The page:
Wednesday evening, 25°F and cloudy 
Listening to The Nice, War & Peace

Please, fiction authors. I am begging you. Learn how to properly use dialogue tags. It’s not that hard, I promise. The bad dialogue tags in self-published fiction make my eyeballs spurt blood. I’ll be covering several varieties of bad dialogue tags and what you can do to fix them. If you’re not sure how to properly tag dialogue, keep reading. If you think you’re sure but are using dialogue tags other than said or asked more than once every 5,000 words, keep reading.

Said and asked are your dialogue tag MVPs

You could write a 150,000-word novel using no dialogue tags other than these. It doesn’t mean you have to, but they should make up the majority of your dialogue tags (not including properly used action tags or “beats”). Said and asked are your go-to tags because they are practically invisible.

Unless you’re writing middle-grade fiction (aimed at children), avoid long lists of “alternative” dialogue tags–I don’t care what your creative writing teacher told you. Those lists are compiled by the devil to make your writing suck. Just say no to characters constantly grunting, groaning, murmuring and muttering words, and ly adverbs that render your dialogue into Tom Swifties.

The dialogue itself, the characters speaking it, the surrounding action and the overall context should provide the nuance of how things are said.  Well-written dialogue can stand on its own two feet. Explanatory or descriptive dialogue tags are a crutch, and the more you avoid them the stronger your skills at writing sparkling dialogue will become.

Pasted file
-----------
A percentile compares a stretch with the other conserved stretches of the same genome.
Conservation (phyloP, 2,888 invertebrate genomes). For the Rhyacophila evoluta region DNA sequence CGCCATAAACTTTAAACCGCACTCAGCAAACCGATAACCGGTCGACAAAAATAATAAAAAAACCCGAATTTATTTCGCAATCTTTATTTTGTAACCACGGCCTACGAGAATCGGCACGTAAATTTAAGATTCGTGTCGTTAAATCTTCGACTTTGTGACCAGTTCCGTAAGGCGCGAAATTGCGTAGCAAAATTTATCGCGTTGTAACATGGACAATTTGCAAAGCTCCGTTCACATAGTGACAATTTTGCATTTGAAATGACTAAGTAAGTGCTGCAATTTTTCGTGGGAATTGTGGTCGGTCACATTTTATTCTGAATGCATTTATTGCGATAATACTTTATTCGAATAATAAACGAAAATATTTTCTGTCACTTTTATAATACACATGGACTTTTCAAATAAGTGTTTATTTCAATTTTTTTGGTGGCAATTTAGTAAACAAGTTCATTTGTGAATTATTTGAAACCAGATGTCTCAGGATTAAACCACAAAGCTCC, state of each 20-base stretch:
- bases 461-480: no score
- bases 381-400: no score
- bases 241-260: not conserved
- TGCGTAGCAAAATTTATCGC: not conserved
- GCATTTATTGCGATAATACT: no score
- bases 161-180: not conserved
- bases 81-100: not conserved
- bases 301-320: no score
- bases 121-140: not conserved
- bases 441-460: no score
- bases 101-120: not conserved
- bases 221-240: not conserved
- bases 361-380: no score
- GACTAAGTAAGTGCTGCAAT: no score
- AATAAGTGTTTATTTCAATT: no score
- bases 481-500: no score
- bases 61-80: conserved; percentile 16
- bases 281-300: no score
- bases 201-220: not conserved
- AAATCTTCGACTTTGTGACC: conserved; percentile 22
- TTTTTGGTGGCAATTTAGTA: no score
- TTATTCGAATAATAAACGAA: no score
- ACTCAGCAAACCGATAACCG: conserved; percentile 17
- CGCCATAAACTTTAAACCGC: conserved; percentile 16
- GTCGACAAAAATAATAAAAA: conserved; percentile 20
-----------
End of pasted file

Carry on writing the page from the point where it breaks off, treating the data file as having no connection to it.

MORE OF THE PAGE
Descriptive dialogue tags get a pass for middle-grade fiction because early readers may lack the background and experience to pick up on nuance.  If you’re writing fiction for anyone older than 13, avoid descriptive tags.

If you’re now using descriptive dialogue tags, replace them with said or asked, then strengthen the dialogue and surrounding action, context or narrative to carry the line. Or learn to properly use action tags. Good fiction will use a blend of both.

Beats: Careful with those action tags

“Sure you will, so you can get away with murder,” Bill spat at him.*

Action tags or “beats” are great in theory, but they get misused an awful lot. It’s really hard to spit, laugh, growl, sigh, or groan words. Seriously. You might spit a little while you’re talking, but you can’t spit words. Try it. Work up a nice loogy and try to spit some words. See? What an unsightly mess. Now go wash your face. Please growl some words, and then sob a sentence or two. Maybe you can do it, but it sounds like terrible acting. Assuming you’re writing fiction geared for grown-ups, this probably isn’t how you want to portray your characters.

At best, a tag like spat is redundant. At worst, the dialogue itself is too weak and needs to be propped up by a descriptive tag. Had Bill literally spat at his dialogue partner, the proper punctuation would have been “Sure you will, so you can get away with murder.” Bill spat at him. Note how the new sentence separates the speaking from the spitting.

Or even better:

“Sure you will, so you can get away with murder,” Bill said.

I wiped his spittle droplets from my face.

Bill may speak, Bill may spit, and Bill may even do both at the same time, but spat is not a proper dialogue tag.

Neither is face making.

“You’re engaged?” he frowned.

Frown, sneer, smile and scowl are not dialogue tags. They’re just faces, and rather stock faces at that. Like spitting, one can make these faces while speaking but it’s an amateur’s mistake to use them as dialogue tags.

Correct (but still pretty stock, action-wise): “You’re engaged?” He frowned. Note how we don’t need to add “he asked” after the question mark. It would be redundant with the action tag (frowned) indicating who the speaker is.